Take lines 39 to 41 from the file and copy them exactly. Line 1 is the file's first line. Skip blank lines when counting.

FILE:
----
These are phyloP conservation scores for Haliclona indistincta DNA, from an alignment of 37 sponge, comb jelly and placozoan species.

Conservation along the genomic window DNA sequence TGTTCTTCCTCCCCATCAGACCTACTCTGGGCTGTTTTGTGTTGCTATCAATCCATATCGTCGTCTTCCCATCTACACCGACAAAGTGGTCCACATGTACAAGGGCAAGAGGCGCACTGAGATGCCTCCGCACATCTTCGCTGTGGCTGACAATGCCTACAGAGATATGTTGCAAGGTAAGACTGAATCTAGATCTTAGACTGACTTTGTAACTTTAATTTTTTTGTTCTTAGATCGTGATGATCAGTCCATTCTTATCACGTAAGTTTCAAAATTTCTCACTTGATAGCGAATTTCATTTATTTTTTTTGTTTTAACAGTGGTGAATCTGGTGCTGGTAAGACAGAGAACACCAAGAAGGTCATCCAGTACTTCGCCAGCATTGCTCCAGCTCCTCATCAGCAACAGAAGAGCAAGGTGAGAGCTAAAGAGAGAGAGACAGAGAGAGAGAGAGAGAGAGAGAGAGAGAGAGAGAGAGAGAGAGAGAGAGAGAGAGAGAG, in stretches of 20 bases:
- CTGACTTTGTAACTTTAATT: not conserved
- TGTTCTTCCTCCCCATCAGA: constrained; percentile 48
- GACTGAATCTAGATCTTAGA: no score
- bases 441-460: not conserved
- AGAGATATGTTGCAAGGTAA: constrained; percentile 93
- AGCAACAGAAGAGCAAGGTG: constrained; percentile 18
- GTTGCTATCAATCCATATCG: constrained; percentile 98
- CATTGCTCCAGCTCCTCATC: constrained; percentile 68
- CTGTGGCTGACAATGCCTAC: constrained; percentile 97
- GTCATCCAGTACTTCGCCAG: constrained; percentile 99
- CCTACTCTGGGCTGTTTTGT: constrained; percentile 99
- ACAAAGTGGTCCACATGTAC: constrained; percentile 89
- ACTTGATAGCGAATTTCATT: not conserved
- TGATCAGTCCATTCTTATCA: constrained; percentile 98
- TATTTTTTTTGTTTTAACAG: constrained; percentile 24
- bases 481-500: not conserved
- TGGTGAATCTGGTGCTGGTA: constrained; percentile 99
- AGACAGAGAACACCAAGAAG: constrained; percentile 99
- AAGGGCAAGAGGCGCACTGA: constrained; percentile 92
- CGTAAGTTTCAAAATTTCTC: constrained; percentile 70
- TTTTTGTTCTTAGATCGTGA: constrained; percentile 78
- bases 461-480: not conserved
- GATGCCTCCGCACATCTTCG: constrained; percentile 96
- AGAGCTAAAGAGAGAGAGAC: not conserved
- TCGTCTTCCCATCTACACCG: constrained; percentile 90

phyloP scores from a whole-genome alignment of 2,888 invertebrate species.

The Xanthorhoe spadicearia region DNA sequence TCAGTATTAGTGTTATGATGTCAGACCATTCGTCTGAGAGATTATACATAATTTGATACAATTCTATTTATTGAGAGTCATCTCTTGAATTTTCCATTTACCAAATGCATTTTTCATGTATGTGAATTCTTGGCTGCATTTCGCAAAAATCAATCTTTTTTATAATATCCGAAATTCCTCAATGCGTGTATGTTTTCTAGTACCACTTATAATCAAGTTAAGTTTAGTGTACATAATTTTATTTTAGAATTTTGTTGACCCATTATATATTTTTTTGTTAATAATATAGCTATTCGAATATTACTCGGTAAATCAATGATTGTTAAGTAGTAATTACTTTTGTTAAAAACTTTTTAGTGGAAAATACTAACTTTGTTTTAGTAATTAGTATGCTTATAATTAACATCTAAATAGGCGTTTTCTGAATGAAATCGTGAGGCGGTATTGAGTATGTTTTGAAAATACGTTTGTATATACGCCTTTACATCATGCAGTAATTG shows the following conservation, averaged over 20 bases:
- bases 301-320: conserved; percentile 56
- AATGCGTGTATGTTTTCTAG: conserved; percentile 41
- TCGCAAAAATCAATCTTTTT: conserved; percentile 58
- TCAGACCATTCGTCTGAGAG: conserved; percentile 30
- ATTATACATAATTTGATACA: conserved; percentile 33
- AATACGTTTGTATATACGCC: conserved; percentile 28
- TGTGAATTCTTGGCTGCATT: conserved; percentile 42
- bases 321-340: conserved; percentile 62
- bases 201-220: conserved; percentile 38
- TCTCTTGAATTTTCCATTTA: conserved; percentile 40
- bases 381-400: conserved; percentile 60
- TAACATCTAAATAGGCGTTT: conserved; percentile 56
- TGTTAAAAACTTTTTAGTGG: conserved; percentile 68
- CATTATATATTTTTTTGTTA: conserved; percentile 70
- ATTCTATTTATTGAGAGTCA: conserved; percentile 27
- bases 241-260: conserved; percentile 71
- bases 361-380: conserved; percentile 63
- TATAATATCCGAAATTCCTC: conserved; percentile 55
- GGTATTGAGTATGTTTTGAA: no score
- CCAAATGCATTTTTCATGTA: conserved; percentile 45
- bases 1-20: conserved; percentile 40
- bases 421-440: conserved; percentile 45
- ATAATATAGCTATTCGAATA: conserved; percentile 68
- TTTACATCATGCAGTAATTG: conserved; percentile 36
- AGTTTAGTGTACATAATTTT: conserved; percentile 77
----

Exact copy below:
- TCTCTTGAATTTTCCATTTA: conserved; percentile 40
- bases 381-400: conserved; percentile 60
- TAACATCTAAATAGGCGTTT: conserved; percentile 56